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Americans Want More Bipartisanship in Congress
... even as the Republican party continues to drift rightward.
HERE WE GO AGAIN: Funding for the federal government runs out at the end of this week. A government shutdown will begin at 12:01 a.m. on Saturday, with hundreds of thousands of federal employees sent home without pay and many important government services paused.
Unless, that is, a new budget deal can be reached. The last deal, enacted on September 30, was the excuse used by Matt Gaetz and his fellow Republican rebels for ousting Speaker Kevin McCarthy, leading to three weeks of paralysis as Republicans tried to pick a successor. Now, if a shutdown is to be averted, it’s up to new Speaker Mike Johnson to reach a budget agreement with the president, the Senate, and perhaps most difficult of all, his fellow House Republicans.
It is a significant first test for the inexperienced new speaker, about whose record the country is still learning. Now in only his fourth term in Congress, Johnson holds views on nearly every policy issue, from abortion to government spending, that are to the right of the average House Republican, not to mention the vast majority of Americans. Especially disturbing is the key role he played in the efforts to overturn the will of American voters in the 2020 election, first by recruiting his fellow House Republicans to sign a Supreme Court brief in favor of invalidating the results in several battleground states Biden won, then in engineering the effort to object to the congressional certification of the election on January 6, 2021.
There’s no guarantee that Johnson won’t face his own speakership challenge if he reaches a budget deal that leaves the far right of the House Republican conference unhappy—and then we may see a return to the chaos, infighting, and petty showdowns that ruled the House in October.
While the dysfunction we’ve seen in the House all this year is a direct result of the Republicans’ narrow majority, it’s also the result of a troubling culture that has been building in Congress for years. Our politics are splintering around multiple deeply ideological factions, making consensus difficult, even within a single political party, and yielding outcomes that are far out of step with the vast majority of Americans.
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And this comes at a moment when Americans are desperately seeking bipartisan governance. As the speakership fight was reaching its climax last month, a poll conducted by SurveyUSA found that, by a two to one margin, likely voters living in “battleground” congressional districts wanted House Republicans to work with Democrats to form a bipartisan governing coalition, instead of selecting a House Speaker on their own. Even a third of Republicans said that they would have preferred a coalition in the House instead of speaker picked by Republicans alone. And more than half of the respondents said they would be more likely to vote for their U.S. representative if he or she participated in a bipartisan governing coalition.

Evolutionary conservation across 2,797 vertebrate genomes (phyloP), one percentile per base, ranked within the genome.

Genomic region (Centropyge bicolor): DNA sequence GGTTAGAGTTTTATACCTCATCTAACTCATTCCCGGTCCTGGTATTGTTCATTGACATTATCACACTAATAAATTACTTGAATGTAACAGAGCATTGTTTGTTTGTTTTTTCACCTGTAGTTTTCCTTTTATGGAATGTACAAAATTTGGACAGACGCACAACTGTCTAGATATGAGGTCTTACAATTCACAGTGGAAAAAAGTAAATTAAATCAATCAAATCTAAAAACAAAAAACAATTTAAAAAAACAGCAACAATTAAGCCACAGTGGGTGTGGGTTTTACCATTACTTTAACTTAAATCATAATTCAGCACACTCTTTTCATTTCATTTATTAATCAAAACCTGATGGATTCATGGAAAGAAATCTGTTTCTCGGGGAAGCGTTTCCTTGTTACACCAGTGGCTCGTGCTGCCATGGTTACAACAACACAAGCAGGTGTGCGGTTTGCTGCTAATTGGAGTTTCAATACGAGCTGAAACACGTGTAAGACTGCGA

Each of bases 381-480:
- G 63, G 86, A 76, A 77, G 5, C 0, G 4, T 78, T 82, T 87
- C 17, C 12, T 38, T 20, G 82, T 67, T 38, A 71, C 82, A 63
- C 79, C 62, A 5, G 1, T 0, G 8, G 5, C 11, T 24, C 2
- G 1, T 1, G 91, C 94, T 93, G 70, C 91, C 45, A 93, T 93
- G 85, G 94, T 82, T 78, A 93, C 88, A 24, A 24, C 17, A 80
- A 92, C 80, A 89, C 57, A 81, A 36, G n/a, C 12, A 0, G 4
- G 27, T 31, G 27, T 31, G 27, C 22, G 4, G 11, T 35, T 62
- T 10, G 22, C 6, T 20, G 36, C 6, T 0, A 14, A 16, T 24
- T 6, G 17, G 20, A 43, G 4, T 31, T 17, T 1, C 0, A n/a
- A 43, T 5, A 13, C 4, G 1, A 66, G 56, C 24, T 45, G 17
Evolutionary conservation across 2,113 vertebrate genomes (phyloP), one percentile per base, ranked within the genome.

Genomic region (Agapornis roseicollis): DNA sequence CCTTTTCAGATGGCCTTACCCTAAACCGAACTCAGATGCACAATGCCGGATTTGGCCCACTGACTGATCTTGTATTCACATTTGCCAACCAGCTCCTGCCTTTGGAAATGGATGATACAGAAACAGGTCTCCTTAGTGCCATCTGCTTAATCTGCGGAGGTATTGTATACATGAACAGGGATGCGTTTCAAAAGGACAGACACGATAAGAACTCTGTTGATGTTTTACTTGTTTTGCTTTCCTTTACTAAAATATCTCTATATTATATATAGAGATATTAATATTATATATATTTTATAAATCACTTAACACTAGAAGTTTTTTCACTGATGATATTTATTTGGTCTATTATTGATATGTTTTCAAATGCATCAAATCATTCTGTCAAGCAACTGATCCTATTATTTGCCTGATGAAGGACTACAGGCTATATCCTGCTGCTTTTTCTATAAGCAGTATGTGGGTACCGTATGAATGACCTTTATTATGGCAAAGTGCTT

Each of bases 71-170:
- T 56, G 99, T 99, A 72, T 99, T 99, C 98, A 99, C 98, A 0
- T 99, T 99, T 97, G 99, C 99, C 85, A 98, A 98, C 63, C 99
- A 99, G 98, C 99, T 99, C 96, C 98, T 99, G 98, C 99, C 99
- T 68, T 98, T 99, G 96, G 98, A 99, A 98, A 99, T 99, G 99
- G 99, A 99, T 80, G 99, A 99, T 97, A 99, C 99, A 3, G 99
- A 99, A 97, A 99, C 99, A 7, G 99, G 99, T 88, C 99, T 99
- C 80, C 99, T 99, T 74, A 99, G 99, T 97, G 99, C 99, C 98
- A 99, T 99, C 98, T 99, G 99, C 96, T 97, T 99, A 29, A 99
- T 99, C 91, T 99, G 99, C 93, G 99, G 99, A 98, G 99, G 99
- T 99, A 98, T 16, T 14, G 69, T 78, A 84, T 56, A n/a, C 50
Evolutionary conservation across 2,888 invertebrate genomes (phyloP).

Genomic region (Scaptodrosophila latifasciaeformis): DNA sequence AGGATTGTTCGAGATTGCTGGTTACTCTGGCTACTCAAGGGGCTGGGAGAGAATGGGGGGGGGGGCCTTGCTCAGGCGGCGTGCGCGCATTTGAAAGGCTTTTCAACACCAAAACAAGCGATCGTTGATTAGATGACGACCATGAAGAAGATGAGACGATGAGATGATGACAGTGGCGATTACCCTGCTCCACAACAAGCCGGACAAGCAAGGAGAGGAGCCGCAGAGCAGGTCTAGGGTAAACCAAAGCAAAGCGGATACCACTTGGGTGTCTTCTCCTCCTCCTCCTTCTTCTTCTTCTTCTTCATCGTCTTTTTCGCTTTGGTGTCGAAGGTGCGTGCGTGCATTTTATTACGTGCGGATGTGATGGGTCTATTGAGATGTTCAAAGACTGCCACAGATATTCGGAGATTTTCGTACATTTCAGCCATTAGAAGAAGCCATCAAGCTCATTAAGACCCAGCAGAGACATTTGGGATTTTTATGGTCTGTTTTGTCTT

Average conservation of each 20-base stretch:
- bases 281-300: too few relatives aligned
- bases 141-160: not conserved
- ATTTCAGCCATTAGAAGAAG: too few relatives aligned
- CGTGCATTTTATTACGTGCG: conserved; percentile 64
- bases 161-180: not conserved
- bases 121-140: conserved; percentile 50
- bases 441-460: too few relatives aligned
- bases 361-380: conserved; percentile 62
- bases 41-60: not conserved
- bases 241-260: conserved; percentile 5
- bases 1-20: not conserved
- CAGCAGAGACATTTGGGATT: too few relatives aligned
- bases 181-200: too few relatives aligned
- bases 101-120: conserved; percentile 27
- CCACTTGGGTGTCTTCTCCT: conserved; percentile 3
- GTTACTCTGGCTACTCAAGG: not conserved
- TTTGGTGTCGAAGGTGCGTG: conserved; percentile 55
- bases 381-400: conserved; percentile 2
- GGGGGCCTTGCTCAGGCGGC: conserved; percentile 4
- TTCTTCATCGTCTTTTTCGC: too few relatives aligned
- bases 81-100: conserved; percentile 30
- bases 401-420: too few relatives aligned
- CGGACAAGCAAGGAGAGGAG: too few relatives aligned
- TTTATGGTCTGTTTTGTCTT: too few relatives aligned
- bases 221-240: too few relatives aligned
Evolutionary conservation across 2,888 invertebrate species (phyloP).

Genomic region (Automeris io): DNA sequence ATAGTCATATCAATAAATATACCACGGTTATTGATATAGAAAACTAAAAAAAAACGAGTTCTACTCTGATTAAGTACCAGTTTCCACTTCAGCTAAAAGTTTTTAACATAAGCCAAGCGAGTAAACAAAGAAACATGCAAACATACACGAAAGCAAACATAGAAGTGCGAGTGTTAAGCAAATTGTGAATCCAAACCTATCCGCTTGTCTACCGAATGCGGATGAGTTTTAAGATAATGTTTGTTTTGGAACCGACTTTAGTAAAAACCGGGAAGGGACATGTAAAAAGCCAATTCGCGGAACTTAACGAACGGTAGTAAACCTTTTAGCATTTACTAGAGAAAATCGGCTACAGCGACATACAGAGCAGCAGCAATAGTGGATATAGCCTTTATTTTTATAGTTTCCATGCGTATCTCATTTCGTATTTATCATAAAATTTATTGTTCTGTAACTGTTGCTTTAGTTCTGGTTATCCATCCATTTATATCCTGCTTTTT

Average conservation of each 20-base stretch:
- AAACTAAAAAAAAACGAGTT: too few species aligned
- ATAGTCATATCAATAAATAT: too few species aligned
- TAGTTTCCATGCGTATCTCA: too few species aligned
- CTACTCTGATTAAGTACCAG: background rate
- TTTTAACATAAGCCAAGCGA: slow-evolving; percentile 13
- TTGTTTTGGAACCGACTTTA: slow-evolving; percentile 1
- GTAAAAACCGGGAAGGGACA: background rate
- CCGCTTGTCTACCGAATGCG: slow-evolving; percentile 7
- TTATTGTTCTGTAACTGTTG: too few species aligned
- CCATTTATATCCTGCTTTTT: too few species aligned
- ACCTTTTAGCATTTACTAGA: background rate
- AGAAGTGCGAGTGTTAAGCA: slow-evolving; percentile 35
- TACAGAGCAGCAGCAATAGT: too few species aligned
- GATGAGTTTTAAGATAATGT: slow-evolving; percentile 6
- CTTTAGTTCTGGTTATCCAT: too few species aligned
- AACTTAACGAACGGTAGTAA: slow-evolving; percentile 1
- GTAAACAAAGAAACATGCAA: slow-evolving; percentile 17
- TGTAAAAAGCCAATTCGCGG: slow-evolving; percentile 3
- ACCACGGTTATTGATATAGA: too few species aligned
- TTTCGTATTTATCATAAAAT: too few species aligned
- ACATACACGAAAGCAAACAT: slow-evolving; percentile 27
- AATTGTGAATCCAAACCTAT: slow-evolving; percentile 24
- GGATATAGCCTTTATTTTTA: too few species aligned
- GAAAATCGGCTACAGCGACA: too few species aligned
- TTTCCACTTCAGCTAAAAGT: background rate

That ship has sailed, alas—unless Johnson is ousted and a search for yet another House speaker begins. But other findings from the survey, which was commissioned by the Institute for Responsive Governing Action, Country First, and WelcomePAC, remain relevant, and indicate a strong desire for bipartisanship. In particular, there is overwhelming support—by more than three to one—for allowing bills to receive a vote on the House floor only if they have bipartisan support.
It’s worth noting that the poll didn’t ask about other avenues of possible bipartisanship, such as the controversial No Labels project to put together a bipartisan presidential ticket. Still, when it comes to governance, especially in Congress, the evidence is clear: Across party lines and zip codes, Americans want both parties to work together to get things done and move our country forward.
WE’LL SEE HOW LONG Mike Johnson’s speakership lasts. Few House Republicans have the appetite for another prolonged leadership fight, but they might not have a choice if it is thrust upon them.
If a new leadership crisis does arise, it is worth remembering that, while a bipartisan coalition to select a speaker of the House has never before happened at the federal level, there are precedents at the state level. Currently, two conservative states have successful power-sharing agreements in place. In Alaska and Ohio, states Donald Trump won in both 2016 and 2020, Republicans and Democrats structured agreements to elect consensus leaders of their respective legislative bodies to better represent their constituents. And for a decade, from 2009 to 2019, Joe Straus was a successful consensus speaker of the Texas House of Representatives. These laboratories of democracy have shown that such a thing is possible; Congress can take these same steps to lower the partisan temperature and do a better job of working for the American people.
Only a failure of imagination is stopping Congress from coming together across the aisle to advance common-sense policy solutions that will improve life for everyday Americans. As the government edges toward yet another shutdown this week, and as the world watches what will appear to be yet another example of dysfunction in Washington, isn’t it time to stand up and deliver the kind of bipartisan leadership the American people desire—and deserve?
Riley Berg is the president of Country First Action. Sam Oliker-Friedland is the president of Institute for Responsive Government Action.